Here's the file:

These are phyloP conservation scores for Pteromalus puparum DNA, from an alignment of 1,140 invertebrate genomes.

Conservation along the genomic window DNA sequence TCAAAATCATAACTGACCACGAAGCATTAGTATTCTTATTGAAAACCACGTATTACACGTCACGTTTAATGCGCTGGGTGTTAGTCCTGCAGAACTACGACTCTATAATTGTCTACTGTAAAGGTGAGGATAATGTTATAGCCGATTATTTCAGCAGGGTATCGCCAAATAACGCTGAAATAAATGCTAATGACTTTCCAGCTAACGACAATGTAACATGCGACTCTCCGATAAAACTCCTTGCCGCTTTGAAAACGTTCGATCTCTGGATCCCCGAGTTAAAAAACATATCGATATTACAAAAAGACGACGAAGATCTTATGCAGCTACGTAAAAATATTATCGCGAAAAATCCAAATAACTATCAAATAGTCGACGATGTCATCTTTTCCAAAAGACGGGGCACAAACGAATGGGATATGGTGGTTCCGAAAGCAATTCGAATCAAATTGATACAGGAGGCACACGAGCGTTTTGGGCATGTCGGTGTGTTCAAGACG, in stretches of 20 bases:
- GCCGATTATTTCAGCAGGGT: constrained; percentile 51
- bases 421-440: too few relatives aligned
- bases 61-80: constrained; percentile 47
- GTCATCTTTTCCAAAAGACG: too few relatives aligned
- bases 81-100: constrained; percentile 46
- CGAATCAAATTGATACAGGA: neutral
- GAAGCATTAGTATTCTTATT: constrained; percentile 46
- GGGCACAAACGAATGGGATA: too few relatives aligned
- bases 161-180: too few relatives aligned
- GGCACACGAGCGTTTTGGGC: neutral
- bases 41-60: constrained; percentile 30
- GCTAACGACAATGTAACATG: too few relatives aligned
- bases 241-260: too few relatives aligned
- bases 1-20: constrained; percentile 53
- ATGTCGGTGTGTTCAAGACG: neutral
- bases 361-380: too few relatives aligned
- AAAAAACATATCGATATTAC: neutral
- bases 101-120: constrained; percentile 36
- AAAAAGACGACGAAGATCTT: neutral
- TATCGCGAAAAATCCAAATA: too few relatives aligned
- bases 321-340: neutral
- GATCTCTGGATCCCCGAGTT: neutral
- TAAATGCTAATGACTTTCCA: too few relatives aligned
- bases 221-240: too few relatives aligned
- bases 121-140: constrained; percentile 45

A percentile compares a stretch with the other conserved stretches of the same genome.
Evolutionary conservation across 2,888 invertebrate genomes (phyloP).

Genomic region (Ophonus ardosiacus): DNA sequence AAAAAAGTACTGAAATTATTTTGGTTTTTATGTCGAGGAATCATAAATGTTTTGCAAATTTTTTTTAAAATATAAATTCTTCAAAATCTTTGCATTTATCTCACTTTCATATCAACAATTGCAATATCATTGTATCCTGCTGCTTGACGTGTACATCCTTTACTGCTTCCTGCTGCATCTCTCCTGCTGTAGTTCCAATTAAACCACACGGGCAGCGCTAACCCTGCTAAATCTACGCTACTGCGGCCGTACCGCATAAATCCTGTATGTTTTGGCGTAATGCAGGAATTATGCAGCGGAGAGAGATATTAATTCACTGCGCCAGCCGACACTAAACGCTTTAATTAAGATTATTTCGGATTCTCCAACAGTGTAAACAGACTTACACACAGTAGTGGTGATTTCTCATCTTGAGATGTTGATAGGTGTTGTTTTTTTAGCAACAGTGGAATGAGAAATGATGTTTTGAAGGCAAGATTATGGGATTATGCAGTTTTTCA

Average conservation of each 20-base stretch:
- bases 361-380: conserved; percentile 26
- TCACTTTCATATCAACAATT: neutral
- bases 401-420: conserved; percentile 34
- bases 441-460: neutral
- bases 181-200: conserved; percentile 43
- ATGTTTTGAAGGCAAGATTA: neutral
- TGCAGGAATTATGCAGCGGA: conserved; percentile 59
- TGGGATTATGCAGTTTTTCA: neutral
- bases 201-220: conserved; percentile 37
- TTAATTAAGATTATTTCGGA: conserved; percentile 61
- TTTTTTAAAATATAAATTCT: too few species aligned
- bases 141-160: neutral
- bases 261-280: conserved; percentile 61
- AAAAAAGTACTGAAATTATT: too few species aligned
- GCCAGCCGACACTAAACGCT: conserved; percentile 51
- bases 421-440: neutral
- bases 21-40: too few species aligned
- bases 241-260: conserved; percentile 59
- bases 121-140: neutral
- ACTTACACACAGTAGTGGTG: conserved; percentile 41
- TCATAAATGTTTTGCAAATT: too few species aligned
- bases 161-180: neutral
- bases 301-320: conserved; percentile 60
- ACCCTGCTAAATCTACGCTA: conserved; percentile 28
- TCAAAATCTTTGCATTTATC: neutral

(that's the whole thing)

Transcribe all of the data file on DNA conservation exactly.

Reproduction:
These are phyloP conservation scores for Pteromalus puparum DNA, from an alignment of 1,140 invertebrate genomes.

Conservation along the genomic window DNA sequence TCAAAATCATAACTGACCACGAAGCATTAGTATTCTTATTGAAAACCACGTATTACACGTCACGTTTAATGCGCTGGGTGTTAGTCCTGCAGAACTACGACTCTATAATTGTCTACTGTAAAGGTGAGGATAATGTTATAGCCGATTATTTCAGCAGGGTATCGCCAAATAACGCTGAAATAAATGCTAATGACTTTCCAGCTAACGACAATGTAACATGCGACTCTCCGATAAAACTCCTTGCCGCTTTGAAAACGTTCGATCTCTGGATCCCCGAGTTAAAAAACATATCGATATTACAAAAAGACGACGAAGATCTTATGCAGCTACGTAAAAATATTATCGCGAAAAATCCAAATAACTATCAAATAGTCGACGATGTCATCTTTTCCAAAAGACGGGGCACAAACGAATGGGATATGGTGGTTCCGAAAGCAATTCGAATCAAATTGATACAGGAGGCACACGAGCGTTTTGGGCATGTCGGTGTGTTCAAGACG, in stretches of 20 bases:
- GCCGATTATTTCAGCAGGGT: constrained; percentile 51
- bases 421-440: too few relatives aligned
- bases 61-80: constrained; percentile 47
- GTCATCTTTTCCAAAAGACG: too few relatives aligned
- bases 81-100: constrained; percentile 46
- CGAATCAAATTGATACAGGA: neutral
- GAAGCATTAGTATTCTTATT: constrained; percentile 46
- GGGCACAAACGAATGGGATA: too few relatives aligned
- bases 161-180: too few relatives aligned
- GGCACACGAGCGTTTTGGGC: neutral
- bases 41-60: constrained; percentile 30
- GCTAACGACAATGTAACATG: too few relatives aligned
- bases 241-260: too few relatives aligned
- bases 1-20: constrained; percentile 53
- ATGTCGGTGTGTTCAAGACG: neutral
- bases 361-380: too few relatives aligned
- AAAAAACATATCGATATTAC: neutral
- bases 101-120: constrained; percentile 36
- AAAAAGACGACGAAGATCTT: neutral
- TATCGCGAAAAATCCAAATA: too few relatives aligned
- bases 321-340: neutral
- GATCTCTGGATCCCCGAGTT: neutral
- TAAATGCTAATGACTTTCCA: too few relatives aligned
- bases 221-240: too few relatives aligned
- bases 121-140: constrained; percentile 45

A percentile compares a stretch with the other conserved stretches of the same genome.
Evolutionary conservation across 2,888 invertebrate genomes (phyloP).

Genomic region (Ophonus ardosiacus): DNA sequence AAAAAAGTACTGAAATTATTTTGGTTTTTATGTCGAGGAATCATAAATGTTTTGCAAATTTTTTTTAAAATATAAATTCTTCAAAATCTTTGCATTTATCTCACTTTCATATCAACAATTGCAATATCATTGTATCCTGCTGCTTGACGTGTACATCCTTTACTGCTTCCTGCTGCATCTCTCCTGCTGTAGTTCCAATTAAACCACACGGGCAGCGCTAACCCTGCTAAATCTACGCTACTGCGGCCGTACCGCATAAATCCTGTATGTTTTGGCGTAATGCAGGAATTATGCAGCGGAGAGAGATATTAATTCACTGCGCCAGCCGACACTAAACGCTTTAATTAAGATTATTTCGGATTCTCCAACAGTGTAAACAGACTTACACACAGTAGTGGTGATTTCTCATCTTGAGATGTTGATAGGTGTTGTTTTTTTAGCAACAGTGGAATGAGAAATGATGTTTTGAAGGCAAGATTATGGGATTATGCAGTTTTTCA

Average conservation of each 20-base stretch:
- bases 361-380: conserved; percentile 26
- TCACTTTCATATCAACAATT: neutral
- bases 401-420: conserved; percentile 34
- bases 441-460: neutral
- bases 181-200: conserved; percentile 43
- ATGTTTTGAAGGCAAGATTA: neutral
- TGCAGGAATTATGCAGCGGA: conserved; percentile 59
- TGGGATTATGCAGTTTTTCA: neutral
- bases 201-220: conserved; percentile 37
- TTAATTAAGATTATTTCGGA: conserved; percentile 61
- TTTTTTAAAATATAAATTCT: too few species aligned
- bases 141-160: neutral
- bases 261-280: conserved; percentile 61
- AAAAAAGTACTGAAATTATT: too few species aligned
- GCCAGCCGACACTAAACGCT: conserved; percentile 51
- bases 421-440: neutral
- bases 21-40: too few species aligned
- bases 241-260: conserved; percentile 59
- bases 121-140: neutral
- ACTTACACACAGTAGTGGTG: conserved; percentile 41
- TCATAAATGTTTTGCAAATT: too few species aligned
- bases 161-180: neutral
- bases 301-320: conserved; percentile 60
- ACCCTGCTAAATCTACGCTA: conserved; percentile 28
- TCAAAATCTTTGCATTTATC: neutral